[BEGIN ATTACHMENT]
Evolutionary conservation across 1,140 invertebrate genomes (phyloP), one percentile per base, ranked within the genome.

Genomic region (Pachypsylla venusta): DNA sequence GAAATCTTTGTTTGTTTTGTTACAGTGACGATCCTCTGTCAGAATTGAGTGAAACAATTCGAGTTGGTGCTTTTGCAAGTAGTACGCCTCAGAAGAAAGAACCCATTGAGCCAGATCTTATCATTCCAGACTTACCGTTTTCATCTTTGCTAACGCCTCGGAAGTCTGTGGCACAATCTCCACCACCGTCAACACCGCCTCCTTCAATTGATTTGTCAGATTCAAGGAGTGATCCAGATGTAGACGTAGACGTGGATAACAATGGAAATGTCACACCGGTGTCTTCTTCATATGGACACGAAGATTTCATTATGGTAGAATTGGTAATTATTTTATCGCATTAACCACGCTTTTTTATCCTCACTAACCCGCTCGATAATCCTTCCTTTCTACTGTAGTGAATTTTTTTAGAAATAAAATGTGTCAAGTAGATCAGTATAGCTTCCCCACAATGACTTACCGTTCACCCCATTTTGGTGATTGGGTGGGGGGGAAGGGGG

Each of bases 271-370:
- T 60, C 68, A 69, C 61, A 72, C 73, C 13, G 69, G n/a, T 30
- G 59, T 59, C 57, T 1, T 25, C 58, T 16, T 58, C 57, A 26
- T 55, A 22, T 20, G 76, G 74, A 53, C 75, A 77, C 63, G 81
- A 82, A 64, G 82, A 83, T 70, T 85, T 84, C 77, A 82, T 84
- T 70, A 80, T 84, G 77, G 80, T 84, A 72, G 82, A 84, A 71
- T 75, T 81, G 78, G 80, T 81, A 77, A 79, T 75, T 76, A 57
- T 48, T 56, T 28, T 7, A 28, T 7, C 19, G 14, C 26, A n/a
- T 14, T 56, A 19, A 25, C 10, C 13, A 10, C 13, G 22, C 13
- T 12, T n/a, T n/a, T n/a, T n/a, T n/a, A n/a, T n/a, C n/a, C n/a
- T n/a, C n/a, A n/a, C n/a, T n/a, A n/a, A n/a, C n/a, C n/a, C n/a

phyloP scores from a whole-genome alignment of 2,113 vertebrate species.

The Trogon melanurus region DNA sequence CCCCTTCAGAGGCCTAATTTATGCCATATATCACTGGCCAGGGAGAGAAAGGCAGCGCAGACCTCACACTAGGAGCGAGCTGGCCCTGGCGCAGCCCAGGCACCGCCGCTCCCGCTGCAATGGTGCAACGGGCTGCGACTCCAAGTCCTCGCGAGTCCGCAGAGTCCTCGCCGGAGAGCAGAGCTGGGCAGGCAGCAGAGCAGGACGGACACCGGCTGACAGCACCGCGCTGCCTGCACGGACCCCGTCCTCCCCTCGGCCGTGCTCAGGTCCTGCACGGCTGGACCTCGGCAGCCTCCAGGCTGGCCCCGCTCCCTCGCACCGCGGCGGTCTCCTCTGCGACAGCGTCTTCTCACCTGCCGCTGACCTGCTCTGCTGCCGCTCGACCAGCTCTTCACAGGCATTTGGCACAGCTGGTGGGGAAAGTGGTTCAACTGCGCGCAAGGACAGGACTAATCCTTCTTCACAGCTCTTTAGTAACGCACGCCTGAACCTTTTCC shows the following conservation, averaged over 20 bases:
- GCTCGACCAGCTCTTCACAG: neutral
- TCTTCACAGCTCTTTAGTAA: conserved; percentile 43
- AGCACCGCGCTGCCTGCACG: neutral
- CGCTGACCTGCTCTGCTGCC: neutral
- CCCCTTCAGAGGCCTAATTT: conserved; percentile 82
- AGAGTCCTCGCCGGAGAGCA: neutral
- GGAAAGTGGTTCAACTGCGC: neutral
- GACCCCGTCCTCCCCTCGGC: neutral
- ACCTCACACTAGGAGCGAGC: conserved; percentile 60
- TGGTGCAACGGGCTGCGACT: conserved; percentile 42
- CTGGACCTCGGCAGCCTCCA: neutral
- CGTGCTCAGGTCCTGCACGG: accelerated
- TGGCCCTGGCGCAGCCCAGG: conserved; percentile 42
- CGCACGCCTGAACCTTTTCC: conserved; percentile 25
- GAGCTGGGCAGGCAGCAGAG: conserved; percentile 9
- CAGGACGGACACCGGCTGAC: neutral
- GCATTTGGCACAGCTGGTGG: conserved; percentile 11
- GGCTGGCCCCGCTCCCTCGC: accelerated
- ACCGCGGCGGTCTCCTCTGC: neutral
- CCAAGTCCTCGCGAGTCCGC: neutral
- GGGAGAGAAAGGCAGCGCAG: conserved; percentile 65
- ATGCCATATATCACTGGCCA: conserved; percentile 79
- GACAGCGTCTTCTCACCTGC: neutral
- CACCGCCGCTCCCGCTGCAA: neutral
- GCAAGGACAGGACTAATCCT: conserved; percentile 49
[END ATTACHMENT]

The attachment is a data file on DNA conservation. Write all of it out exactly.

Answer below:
Evolutionary conservation across 1,140 invertebrate genomes (phyloP), one percentile per base, ranked within the genome.

Genomic region (Pachypsylla venusta): DNA sequence GAAATCTTTGTTTGTTTTGTTACAGTGACGATCCTCTGTCAGAATTGAGTGAAACAATTCGAGTTGGTGCTTTTGCAAGTAGTACGCCTCAGAAGAAAGAACCCATTGAGCCAGATCTTATCATTCCAGACTTACCGTTTTCATCTTTGCTAACGCCTCGGAAGTCTGTGGCACAATCTCCACCACCGTCAACACCGCCTCCTTCAATTGATTTGTCAGATTCAAGGAGTGATCCAGATGTAGACGTAGACGTGGATAACAATGGAAATGTCACACCGGTGTCTTCTTCATATGGACACGAAGATTTCATTATGGTAGAATTGGTAATTATTTTATCGCATTAACCACGCTTTTTTATCCTCACTAACCCGCTCGATAATCCTTCCTTTCTACTGTAGTGAATTTTTTTAGAAATAAAATGTGTCAAGTAGATCAGTATAGCTTCCCCACAATGACTTACCGTTCACCCCATTTTGGTGATTGGGTGGGGGGGAAGGGGG

Each of bases 271-370:
- T 60, C 68, A 69, C 61, A 72, C 73, C 13, G 69, G n/a, T 30
- G 59, T 59, C 57, T 1, T 25, C 58, T 16, T 58, C 57, A 26
- T 55, A 22, T 20, G 76, G 74, A 53, C 75, A 77, C 63, G 81
- A 82, A 64, G 82, A 83, T 70, T 85, T 84, C 77, A 82, T 84
- T 70, A 80, T 84, G 77, G 80, T 84, A 72, G 82, A 84, A 71
- T 75, T 81, G 78, G 80, T 81, A 77, A 79, T 75, T 76, A 57
- T 48, T 56, T 28, T 7, A 28, T 7, C 19, G 14, C 26, A n/a
- T 14, T 56, A 19, A 25, C 10, C 13, A 10, C 13, G 22, C 13
- T 12, T n/a, T n/a, T n/a, T n/a, T n/a, A n/a, T n/a, C n/a, C n/a
- T n/a, C n/a, A n/a, C n/a, T n/a, A n/a, A n/a, C n/a, C n/a, C n/a

phyloP scores from a whole-genome alignment of 2,113 vertebrate species.

The Trogon melanurus region DNA sequence CCCCTTCAGAGGCCTAATTTATGCCATATATCACTGGCCAGGGAGAGAAAGGCAGCGCAGACCTCACACTAGGAGCGAGCTGGCCCTGGCGCAGCCCAGGCACCGCCGCTCCCGCTGCAATGGTGCAACGGGCTGCGACTCCAAGTCCTCGCGAGTCCGCAGAGTCCTCGCCGGAGAGCAGAGCTGGGCAGGCAGCAGAGCAGGACGGACACCGGCTGACAGCACCGCGCTGCCTGCACGGACCCCGTCCTCCCCTCGGCCGTGCTCAGGTCCTGCACGGCTGGACCTCGGCAGCCTCCAGGCTGGCCCCGCTCCCTCGCACCGCGGCGGTCTCCTCTGCGACAGCGTCTTCTCACCTGCCGCTGACCTGCTCTGCTGCCGCTCGACCAGCTCTTCACAGGCATTTGGCACAGCTGGTGGGGAAAGTGGTTCAACTGCGCGCAAGGACAGGACTAATCCTTCTTCACAGCTCTTTAGTAACGCACGCCTGAACCTTTTCC shows the following conservation, averaged over 20 bases:
- GCTCGACCAGCTCTTCACAG: neutral
- TCTTCACAGCTCTTTAGTAA: conserved; percentile 43
- AGCACCGCGCTGCCTGCACG: neutral
- CGCTGACCTGCTCTGCTGCC: neutral
- CCCCTTCAGAGGCCTAATTT: conserved; percentile 82
- AGAGTCCTCGCCGGAGAGCA: neutral
- GGAAAGTGGTTCAACTGCGC: neutral
- GACCCCGTCCTCCCCTCGGC: neutral
- ACCTCACACTAGGAGCGAGC: conserved; percentile 60
- TGGTGCAACGGGCTGCGACT: conserved; percentile 42
- CTGGACCTCGGCAGCCTCCA: neutral
- CGTGCTCAGGTCCTGCACGG: accelerated
- TGGCCCTGGCGCAGCCCAGG: conserved; percentile 42
- CGCACGCCTGAACCTTTTCC: conserved; percentile 25
- GAGCTGGGCAGGCAGCAGAG: conserved; percentile 9
- CAGGACGGACACCGGCTGAC: neutral
- GCATTTGGCACAGCTGGTGG: conserved; percentile 11
- GGCTGGCCCCGCTCCCTCGC: accelerated
- ACCGCGGCGGTCTCCTCTGC: neutral
- CCAAGTCCTCGCGAGTCCGC: neutral
- GGGAGAGAAAGGCAGCGCAG: conserved; percentile 65
- ATGCCATATATCACTGGCCA: conserved; percentile 79
- GACAGCGTCTTCTCACCTGC: neutral
- CACCGCCGCTCCCGCTGCAA: neutral
- GCAAGGACAGGACTAATCCT: conserved; percentile 49